He soon set about building his advantage, the move echoing those he made occasionally in the spring classics – just quite a bit further out. He managed to pull out over a minute’s advantage over the chasers who were swallowed up by the peloton, but with sprinters still present the reduced bunch was keen to chase Peter all the way.

Having gone under the 25km to go banner, Peter decided to sit up and wait for the chasers behind, saving his energy for the sprint at the end. Vila explained the situation further: “The plan was actually to get Michael Gogl or Juraj Sagan in the break today, which we achieved with Michael and then Peter bridged across. When he got away in the group of six the guy from Lotto was a GC threat so Peter went solo to see what happened behind. We gambled to see if the sprinters would get dropped and there wouldn’t be much of a chase but when Katusha started to pull we decided to wait for the sprint. Then at the end it was so close in the sprint to the big prize.”

After being caught by the chasing bunch, Peter set about sitting in the wheels alongside teammate Michael Gogl who helped to keep him in position for the impending sprint. They got a few opportunities to see the finish, with several finishing circuits to cover, but it wasn’t too technical with a large open straight road to the line after a final right hand bend.

Coming out of the last corner, Peter was right in the wheel of Alexander Kristoff (Katusha) who’s team had done all the work in setting up the sprint at the end, and as Kristoff opened up his effort Peter started coming around but ran out of ground before the line came, leaving him in second by the smallest of margins. The placing, together with the points won at the intermediate sprint earlier in the day, give Peter a large lead in the points classification ahead of tomorrow’s final stage.

Tour of California stage 7

The Tour of California stage 7 photo finish, Kristoff gets this one just ahead of Sagan

“It was really hard out there today, one of the hardest races I’ve done in my career,” said Michael Gogl after the stage. “It was the whole day full gas so I was pleased I could stay in the front group after having been in the first break. When we caught Peter I tried to support him as much as I could for the sprint.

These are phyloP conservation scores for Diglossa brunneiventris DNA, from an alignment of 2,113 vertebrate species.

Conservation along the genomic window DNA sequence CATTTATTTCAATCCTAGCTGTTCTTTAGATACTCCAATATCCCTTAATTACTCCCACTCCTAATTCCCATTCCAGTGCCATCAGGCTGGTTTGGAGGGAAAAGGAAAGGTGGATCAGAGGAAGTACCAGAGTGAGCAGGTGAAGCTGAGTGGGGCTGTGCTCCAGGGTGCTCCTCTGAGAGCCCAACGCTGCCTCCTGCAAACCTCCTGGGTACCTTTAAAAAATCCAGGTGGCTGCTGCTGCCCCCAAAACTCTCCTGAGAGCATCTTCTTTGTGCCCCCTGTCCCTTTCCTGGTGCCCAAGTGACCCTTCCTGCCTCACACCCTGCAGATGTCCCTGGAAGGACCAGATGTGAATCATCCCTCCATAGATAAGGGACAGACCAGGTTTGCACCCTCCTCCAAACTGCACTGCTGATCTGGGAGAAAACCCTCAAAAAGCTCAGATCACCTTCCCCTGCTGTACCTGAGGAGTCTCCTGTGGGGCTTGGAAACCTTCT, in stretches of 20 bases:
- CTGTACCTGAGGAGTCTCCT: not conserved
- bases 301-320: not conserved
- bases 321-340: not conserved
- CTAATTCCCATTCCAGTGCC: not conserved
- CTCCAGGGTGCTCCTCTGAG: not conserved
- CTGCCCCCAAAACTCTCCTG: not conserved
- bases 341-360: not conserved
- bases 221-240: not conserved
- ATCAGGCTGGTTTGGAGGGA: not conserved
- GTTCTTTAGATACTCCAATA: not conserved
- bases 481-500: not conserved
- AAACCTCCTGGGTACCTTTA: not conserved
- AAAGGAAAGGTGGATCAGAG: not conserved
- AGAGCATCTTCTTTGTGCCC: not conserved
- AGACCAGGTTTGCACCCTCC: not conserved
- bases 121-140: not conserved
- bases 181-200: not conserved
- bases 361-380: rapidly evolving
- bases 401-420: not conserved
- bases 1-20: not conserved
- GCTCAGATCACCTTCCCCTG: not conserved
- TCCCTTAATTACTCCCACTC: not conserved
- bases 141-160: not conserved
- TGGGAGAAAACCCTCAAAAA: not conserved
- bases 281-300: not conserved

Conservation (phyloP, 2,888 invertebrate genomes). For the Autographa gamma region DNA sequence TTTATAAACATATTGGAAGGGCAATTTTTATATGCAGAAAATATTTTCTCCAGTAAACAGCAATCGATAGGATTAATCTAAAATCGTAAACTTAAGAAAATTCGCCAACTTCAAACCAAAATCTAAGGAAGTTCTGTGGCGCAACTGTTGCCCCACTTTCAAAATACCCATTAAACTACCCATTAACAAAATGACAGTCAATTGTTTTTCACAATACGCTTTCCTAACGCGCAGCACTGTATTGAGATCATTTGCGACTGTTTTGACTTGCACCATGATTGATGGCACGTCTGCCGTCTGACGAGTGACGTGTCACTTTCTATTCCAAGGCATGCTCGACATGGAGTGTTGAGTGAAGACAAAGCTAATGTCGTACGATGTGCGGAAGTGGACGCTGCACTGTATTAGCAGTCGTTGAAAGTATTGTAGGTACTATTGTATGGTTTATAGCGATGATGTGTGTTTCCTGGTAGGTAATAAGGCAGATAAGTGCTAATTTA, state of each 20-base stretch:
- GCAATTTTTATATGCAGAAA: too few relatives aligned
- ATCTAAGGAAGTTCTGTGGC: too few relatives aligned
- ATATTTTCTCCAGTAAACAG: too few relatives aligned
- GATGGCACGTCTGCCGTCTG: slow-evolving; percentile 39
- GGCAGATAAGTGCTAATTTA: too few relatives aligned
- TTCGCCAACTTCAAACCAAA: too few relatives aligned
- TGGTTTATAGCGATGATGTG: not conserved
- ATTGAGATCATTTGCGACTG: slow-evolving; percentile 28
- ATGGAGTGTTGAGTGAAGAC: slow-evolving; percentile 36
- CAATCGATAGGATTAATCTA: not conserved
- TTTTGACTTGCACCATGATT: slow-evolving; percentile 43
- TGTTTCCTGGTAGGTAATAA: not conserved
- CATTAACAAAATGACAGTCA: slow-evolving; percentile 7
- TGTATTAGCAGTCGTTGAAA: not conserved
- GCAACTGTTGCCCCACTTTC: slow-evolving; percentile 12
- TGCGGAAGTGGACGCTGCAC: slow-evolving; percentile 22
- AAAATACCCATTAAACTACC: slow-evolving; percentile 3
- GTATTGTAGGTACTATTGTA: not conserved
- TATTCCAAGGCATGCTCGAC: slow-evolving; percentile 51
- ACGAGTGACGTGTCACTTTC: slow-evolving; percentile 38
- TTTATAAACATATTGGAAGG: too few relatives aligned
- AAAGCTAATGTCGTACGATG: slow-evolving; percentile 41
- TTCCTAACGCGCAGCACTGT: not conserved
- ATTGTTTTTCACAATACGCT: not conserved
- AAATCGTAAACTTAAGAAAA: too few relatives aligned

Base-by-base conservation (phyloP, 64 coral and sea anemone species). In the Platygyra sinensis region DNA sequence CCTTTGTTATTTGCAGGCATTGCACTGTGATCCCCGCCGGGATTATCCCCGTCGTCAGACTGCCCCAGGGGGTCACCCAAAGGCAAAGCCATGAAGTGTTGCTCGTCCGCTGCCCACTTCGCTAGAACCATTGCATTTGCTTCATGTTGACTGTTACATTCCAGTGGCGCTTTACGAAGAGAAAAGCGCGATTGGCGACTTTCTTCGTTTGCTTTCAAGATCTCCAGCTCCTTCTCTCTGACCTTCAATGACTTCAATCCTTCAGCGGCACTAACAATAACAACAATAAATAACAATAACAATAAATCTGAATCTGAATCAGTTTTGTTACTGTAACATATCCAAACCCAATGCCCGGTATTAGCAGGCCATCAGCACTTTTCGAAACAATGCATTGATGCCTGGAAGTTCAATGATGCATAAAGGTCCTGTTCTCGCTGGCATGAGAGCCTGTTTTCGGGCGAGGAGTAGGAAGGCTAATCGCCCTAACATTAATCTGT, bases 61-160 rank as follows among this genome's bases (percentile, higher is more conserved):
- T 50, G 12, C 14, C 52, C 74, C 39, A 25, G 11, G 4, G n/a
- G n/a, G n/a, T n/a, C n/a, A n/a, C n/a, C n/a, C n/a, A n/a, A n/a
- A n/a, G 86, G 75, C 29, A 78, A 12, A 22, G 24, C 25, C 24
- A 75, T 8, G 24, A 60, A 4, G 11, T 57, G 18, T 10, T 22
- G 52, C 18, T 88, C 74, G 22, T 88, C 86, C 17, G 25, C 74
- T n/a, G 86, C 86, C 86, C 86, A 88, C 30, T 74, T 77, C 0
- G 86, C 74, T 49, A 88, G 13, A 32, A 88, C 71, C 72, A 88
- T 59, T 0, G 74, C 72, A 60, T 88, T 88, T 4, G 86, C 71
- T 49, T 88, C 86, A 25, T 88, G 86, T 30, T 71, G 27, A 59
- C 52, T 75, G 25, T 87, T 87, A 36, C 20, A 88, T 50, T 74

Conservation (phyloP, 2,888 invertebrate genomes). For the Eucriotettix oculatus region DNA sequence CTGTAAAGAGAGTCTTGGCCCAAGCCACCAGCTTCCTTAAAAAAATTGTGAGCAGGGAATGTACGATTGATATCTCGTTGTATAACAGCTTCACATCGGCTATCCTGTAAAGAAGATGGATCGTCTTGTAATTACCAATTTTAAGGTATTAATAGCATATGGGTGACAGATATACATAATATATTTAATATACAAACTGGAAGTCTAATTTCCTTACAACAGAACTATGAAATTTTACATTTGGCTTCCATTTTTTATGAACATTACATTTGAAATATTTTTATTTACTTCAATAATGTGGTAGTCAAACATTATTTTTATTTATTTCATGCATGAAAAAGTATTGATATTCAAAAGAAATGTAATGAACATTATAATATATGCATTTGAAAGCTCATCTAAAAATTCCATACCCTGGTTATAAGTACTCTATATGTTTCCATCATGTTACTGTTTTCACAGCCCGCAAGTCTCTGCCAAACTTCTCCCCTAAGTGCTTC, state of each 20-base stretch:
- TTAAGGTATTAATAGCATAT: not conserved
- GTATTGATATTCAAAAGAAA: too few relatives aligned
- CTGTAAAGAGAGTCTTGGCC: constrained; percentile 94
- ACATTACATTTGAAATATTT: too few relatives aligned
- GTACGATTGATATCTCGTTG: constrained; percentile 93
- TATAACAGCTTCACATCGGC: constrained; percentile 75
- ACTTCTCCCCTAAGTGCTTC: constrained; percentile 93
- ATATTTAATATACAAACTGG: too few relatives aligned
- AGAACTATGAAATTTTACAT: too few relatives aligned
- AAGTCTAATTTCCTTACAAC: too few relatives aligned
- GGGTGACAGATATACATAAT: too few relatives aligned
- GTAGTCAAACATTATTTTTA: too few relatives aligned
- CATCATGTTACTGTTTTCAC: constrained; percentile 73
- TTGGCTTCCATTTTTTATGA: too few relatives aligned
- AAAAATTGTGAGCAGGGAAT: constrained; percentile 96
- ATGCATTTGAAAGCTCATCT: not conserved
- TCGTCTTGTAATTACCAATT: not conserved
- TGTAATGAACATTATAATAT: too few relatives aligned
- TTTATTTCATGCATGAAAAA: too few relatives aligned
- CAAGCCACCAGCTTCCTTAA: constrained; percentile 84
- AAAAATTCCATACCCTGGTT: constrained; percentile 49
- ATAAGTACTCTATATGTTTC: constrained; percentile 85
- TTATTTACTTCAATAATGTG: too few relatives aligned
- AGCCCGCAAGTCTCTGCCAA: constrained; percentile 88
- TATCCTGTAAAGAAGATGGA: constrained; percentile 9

“I feel like my shape is getting better day by day – it’s my first race since Roubaix – but the hard stages and transfers are tiring. Although I really like the racing here.”

Tomorrow's final stage is a 138km downtown circuit race around Sacramento, likely to end in a bunch sprint - one final opportunity for Peter and the team to go for a third stage win of the week.

LottoNL-Jumbo's Tour of Norway news:

Team LottoNL-Jumbo’s Paul Martens finished third in the fourth stage of the Tour of Norway today. Edvald Boasson Hagen (Dimension Data) won the stage and Peter Weening (Team Roompot) kept his overall lead.

An early escape of seven men marked the 174-kilometer stage to Eggemoen. They gained more than seven minutes but saw their difference slowly whittled down over the tricky final circuit.

"The day started off nicely but ended up with rain," Sports Director Merijn Zeeman explained. "It was a classic stage that ended on a local circuit at an airport with a difficult climb. We had a go for Paul and worked for him in the final. The breakaway was very strong and the guys really had to work very hard. Only on the last climb, we caught up with them. Only six riders could manage the high pace on the final climb. Paul was with them. Boasson Hagen won the sprint and Paul took third. It was a nice reward for him and good for his confidence after a difficult spring."

"This is really good for me because I did not have the best spring season," said Martens. "I was far below my normal level. Then it is nice when you can once again sprint to victory. Well Boasson Hagen is faster, but I have a good mindset."

The race in Norway highlighted the strong local cyclists. “There are many strong riders racing," Martens said. "It's not that you're here and just pick up a victory or pull away in a break. We don’t know the riders yet but we will. This race is the Tour de France for the Norwegians. They are all in shape. Today, everyone in the team contributed a bit to my podium. It feels good that they worked so hard for me."

Tomorrow is a flat sprinters’ stage in the Tour of Norway. Martens said the team would work for Tom Asbroeck.